Increasing engagement with individual ads is our primary goal. We find ways that engage consumers with advertising that adds value to their online experience. Our Human Engagement Platform® showcases the best methods we’ve developed (so far) to supercharge user engagement with individual ads.
For more information on how the HEP drives brand recognition, contact email@example.com .
These are the three biggest problems with publishing advertising on a mobile platform. Old display formats just don’t scale across platforms.
Display advertising isn’t designed for iPhone or Android devices, and it shows. Advertisers that have transferred their existing campaigns to capitalize on mobile aren’t reaping the benefits they hoped for. Search advertising is running into the same problem. Together, those two categories comprise 65% of all digital ad spending, and they just aren’t going to scale well into mobile formats.
Creatives and advertisers will have to develop mobile-specific ad formats, instead of trying to squeeze existing formats onto a tiny display. Remember how we took billboards and made them into banner ads? That’s not working out so well these days. It’s going to take platform-specific innovation that takes advantage of the innate capabilities of the device.
At EngageClick, we’re looking into how we can use the unique features of mobile devices to drive new advertising formats. To learn more about our mobile-specific solutions, contact firstname.lastname@example.org.
The advertising ecosystem is evolving faster than it ever has, and it’s getting harder and harder to keep up. The latest trend is native advertising—placing a brand’s message in the flow of web browsing behavior or content consumption, rather than competing with content by using peripheral advertising or interruptive pre-roll video ads.
Keeping in mind how the evolution of an ecosystem works can allow you to take advantage of the native advertising trend as it unfolds. A few key concepts from Evolution and Ecology 101:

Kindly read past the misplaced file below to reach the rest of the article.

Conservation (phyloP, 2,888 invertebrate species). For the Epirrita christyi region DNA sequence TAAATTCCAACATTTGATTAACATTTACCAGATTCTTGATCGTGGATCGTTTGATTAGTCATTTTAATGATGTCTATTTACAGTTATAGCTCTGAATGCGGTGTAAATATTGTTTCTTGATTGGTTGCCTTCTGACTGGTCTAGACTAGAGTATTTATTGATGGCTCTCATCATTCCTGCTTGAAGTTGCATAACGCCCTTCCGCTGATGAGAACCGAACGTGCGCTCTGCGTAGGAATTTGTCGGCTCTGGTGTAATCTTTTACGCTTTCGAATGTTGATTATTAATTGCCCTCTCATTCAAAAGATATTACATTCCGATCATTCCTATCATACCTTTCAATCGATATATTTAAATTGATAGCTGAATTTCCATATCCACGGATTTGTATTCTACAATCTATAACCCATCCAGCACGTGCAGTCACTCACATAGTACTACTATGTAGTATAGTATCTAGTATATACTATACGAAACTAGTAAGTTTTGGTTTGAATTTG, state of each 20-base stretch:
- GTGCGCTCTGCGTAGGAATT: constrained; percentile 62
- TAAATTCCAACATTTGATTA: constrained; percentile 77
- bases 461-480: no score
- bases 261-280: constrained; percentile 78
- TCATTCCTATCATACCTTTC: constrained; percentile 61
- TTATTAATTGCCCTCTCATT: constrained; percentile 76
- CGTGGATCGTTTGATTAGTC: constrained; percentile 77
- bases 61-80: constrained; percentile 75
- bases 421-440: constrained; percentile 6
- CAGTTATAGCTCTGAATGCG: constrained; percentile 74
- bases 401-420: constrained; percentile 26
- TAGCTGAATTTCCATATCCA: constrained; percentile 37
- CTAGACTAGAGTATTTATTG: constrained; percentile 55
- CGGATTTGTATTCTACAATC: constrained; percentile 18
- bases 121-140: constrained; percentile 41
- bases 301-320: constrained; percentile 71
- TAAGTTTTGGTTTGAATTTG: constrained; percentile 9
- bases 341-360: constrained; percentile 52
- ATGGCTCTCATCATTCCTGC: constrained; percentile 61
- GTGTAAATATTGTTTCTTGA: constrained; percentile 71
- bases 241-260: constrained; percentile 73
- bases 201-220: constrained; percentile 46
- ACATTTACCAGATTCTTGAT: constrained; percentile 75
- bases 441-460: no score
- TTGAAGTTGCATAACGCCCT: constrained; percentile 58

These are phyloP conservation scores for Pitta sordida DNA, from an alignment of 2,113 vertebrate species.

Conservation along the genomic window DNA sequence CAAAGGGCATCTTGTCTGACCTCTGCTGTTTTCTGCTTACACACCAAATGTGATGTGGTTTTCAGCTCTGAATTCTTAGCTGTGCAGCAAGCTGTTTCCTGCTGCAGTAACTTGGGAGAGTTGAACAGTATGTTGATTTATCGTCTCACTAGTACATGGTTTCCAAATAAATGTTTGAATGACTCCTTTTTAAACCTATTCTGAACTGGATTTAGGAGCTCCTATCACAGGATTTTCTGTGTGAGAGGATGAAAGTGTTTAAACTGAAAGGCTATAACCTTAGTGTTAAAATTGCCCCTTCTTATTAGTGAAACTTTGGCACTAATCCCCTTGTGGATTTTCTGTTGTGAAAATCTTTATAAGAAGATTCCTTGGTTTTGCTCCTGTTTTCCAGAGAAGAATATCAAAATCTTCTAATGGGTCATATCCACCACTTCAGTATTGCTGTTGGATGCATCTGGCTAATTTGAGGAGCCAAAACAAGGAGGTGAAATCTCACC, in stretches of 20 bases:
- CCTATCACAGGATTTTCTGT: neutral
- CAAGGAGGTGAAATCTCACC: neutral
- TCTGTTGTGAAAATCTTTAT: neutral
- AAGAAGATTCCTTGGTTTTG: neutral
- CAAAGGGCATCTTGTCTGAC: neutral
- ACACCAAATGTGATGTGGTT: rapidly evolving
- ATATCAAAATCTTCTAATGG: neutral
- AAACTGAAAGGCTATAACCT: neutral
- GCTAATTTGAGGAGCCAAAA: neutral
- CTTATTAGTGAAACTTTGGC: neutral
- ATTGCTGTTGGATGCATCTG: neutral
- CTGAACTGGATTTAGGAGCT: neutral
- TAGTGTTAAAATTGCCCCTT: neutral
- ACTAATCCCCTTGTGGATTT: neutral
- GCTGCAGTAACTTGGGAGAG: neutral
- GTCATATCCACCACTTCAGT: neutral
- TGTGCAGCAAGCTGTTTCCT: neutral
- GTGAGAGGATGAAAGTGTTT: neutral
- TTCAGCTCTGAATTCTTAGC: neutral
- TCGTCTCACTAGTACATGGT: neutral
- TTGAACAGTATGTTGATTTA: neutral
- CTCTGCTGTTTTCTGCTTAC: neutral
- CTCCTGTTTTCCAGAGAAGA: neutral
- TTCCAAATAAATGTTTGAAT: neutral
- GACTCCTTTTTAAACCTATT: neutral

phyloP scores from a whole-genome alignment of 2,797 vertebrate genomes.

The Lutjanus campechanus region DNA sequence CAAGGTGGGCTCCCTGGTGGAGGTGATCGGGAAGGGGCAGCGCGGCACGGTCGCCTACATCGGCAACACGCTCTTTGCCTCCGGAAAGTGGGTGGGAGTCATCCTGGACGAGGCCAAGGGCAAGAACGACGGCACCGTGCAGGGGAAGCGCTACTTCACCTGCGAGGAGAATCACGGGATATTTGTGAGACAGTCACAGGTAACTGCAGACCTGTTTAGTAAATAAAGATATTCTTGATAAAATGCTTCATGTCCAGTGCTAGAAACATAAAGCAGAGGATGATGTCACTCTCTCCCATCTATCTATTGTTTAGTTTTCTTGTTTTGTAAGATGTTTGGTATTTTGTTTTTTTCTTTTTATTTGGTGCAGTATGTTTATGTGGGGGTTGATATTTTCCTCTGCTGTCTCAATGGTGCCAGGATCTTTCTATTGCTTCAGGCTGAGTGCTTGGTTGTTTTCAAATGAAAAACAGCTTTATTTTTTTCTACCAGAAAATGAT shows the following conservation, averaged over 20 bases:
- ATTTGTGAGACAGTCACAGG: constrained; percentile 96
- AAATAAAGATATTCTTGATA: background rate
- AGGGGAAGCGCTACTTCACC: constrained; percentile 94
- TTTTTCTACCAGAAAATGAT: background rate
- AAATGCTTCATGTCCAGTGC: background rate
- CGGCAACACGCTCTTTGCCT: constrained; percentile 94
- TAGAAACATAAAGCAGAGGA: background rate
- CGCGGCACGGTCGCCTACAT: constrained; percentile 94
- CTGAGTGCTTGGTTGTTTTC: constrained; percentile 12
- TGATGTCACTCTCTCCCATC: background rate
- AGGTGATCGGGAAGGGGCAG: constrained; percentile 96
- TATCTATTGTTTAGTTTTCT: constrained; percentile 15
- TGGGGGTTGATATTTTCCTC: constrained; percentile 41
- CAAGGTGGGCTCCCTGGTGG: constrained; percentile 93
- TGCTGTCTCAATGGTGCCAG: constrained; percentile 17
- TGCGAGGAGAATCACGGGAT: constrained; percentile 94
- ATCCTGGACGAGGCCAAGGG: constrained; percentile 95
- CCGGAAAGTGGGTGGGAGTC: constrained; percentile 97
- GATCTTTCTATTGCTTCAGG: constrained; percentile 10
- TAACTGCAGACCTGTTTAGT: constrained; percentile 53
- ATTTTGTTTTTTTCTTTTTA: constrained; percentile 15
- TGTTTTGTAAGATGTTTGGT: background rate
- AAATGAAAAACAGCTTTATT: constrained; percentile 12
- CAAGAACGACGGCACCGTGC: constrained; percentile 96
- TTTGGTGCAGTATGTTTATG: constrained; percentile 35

Advertising, like nature, is constantly adapting. The Red Queen phenomenon—running as fast as you can just to stay where you are—is a staple of evolutionary biology, and it’s played out in spades on the internet, where competition is fierce. The first banner ad had a CTR of 78%, and viewers quickly developed banner blindness. Early adopters and fast-followers gain ground over publishers and agencies who are later to the party.
Photo credit: http://www.kpkaiser.com/wp-content/uploads/2010/10/redqueen.jpg
New adaptations gain short-term advantages over old ones, regardless of their long-term benefits. The early adopters of native advertising are going to see more benefits early on, and opportunities to use the “novel” factor will disappear. As more publishers and agencies adapt to native advertising, the long-term benefits of catching consumers mid-stream will become more prevalent.
EngageClick’s platform includes native advertising solutions that can be quickly and easily implemented. Leverage our technology to become an early adopter of this trend. Take a lesson from the Red Queen phenomenon – adopt native advertising as part of your strategy and you won’t get left behind!
At EngageClick, we want the industry to evolve beyond just two main metrics. We can help you also measure brand engagements, behavioral patterns, and reach.
Our mission is to have visitors ENGAGE more with brands and their messaging. To accomplish this, we’ve developed a technology that inherently delivers rich interaction analytics from active user engagements. Our solutions are effective, computationally-efficient, systematically-intelligent and easy-to-use. To learn more and schedule a demo of our products, contact us at email@example.com.